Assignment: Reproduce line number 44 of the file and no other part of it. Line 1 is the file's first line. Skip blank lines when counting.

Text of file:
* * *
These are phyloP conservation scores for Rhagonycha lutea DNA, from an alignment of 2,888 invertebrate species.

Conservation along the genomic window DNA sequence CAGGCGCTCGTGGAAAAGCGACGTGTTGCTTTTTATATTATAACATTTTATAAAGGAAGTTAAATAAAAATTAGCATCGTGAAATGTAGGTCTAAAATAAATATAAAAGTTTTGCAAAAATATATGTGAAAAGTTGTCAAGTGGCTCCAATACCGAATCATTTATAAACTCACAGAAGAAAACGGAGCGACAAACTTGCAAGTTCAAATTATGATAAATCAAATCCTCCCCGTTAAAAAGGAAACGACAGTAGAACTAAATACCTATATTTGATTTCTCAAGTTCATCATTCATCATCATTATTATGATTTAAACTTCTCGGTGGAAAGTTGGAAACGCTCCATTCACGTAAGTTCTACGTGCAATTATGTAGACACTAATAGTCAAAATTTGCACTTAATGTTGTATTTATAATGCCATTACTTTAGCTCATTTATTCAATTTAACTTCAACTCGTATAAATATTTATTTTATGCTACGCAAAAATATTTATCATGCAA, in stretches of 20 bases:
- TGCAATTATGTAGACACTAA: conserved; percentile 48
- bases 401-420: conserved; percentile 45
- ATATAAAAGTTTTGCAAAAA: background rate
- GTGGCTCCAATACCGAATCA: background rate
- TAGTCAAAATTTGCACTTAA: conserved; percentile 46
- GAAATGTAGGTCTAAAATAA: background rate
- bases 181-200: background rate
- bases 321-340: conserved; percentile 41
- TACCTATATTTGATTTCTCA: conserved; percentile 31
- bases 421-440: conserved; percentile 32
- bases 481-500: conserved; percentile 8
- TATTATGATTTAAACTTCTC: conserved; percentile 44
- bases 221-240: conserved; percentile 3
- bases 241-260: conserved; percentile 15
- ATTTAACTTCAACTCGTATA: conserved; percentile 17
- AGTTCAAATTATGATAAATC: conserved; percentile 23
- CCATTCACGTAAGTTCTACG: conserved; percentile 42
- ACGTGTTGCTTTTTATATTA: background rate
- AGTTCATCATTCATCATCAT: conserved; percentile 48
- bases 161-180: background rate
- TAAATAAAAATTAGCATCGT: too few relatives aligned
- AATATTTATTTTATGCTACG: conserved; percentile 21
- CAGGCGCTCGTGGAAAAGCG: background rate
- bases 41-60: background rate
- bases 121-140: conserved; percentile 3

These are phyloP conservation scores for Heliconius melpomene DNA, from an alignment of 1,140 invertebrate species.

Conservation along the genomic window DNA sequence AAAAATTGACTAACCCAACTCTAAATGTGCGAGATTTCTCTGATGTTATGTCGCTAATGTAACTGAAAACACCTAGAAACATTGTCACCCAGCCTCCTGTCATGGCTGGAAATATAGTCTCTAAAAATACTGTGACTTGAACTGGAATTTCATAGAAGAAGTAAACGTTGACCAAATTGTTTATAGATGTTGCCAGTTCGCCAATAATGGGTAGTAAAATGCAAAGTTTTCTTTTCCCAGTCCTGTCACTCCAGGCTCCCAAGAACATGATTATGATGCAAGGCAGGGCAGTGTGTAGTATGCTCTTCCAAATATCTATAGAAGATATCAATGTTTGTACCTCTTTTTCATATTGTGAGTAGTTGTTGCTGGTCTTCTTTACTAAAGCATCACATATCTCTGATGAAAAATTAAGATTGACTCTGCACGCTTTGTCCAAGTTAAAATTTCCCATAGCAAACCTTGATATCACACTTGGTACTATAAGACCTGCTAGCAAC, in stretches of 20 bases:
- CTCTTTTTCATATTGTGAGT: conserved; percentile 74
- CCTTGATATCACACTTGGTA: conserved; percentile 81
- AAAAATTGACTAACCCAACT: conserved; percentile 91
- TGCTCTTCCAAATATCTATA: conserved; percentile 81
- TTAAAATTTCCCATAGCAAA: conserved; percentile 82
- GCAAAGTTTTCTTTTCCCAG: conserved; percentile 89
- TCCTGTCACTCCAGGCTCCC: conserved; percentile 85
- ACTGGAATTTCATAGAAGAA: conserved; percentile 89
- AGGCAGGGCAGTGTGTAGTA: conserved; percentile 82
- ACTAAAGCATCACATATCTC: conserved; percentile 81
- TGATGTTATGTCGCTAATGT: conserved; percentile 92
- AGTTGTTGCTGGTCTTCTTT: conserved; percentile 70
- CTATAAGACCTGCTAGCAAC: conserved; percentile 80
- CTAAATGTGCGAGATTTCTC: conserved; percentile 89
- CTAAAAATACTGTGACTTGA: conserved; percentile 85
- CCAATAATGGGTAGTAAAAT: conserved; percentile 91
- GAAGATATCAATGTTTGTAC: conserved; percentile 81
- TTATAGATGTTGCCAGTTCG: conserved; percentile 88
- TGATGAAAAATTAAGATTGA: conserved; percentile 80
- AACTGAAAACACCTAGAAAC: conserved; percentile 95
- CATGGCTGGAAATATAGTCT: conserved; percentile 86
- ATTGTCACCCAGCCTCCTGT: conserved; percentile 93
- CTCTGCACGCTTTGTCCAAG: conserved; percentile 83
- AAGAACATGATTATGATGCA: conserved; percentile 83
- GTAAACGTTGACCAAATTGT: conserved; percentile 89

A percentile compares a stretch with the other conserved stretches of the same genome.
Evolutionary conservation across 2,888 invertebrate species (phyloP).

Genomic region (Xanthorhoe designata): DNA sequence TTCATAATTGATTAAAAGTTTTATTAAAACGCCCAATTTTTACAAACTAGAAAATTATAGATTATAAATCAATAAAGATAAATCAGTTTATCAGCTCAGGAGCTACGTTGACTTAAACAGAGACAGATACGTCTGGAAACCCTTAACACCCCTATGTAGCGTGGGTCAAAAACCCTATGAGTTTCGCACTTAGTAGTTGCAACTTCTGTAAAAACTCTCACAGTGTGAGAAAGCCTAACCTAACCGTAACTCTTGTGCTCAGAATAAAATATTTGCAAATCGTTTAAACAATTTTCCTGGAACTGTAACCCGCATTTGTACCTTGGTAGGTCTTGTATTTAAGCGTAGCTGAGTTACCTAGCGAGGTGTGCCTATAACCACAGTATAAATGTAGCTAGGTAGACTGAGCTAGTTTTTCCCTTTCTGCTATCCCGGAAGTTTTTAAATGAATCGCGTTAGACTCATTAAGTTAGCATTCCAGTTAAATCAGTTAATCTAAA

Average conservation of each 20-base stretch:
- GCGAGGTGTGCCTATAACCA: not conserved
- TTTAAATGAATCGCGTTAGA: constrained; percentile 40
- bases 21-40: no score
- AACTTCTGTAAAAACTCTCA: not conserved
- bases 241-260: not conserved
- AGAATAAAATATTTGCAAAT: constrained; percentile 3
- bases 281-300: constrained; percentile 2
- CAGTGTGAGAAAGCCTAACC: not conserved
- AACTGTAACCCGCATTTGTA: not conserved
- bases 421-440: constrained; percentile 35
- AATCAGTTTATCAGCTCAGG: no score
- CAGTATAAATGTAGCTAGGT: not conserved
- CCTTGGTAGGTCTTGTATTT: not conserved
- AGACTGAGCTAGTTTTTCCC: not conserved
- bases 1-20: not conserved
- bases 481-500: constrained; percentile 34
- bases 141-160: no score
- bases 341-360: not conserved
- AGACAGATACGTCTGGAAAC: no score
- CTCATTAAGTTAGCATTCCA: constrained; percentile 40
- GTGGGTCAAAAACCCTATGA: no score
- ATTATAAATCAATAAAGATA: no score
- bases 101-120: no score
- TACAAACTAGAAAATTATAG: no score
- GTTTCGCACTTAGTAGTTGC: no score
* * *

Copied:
- CTAAAAATACTGTGACTTGA: conserved; percentile 85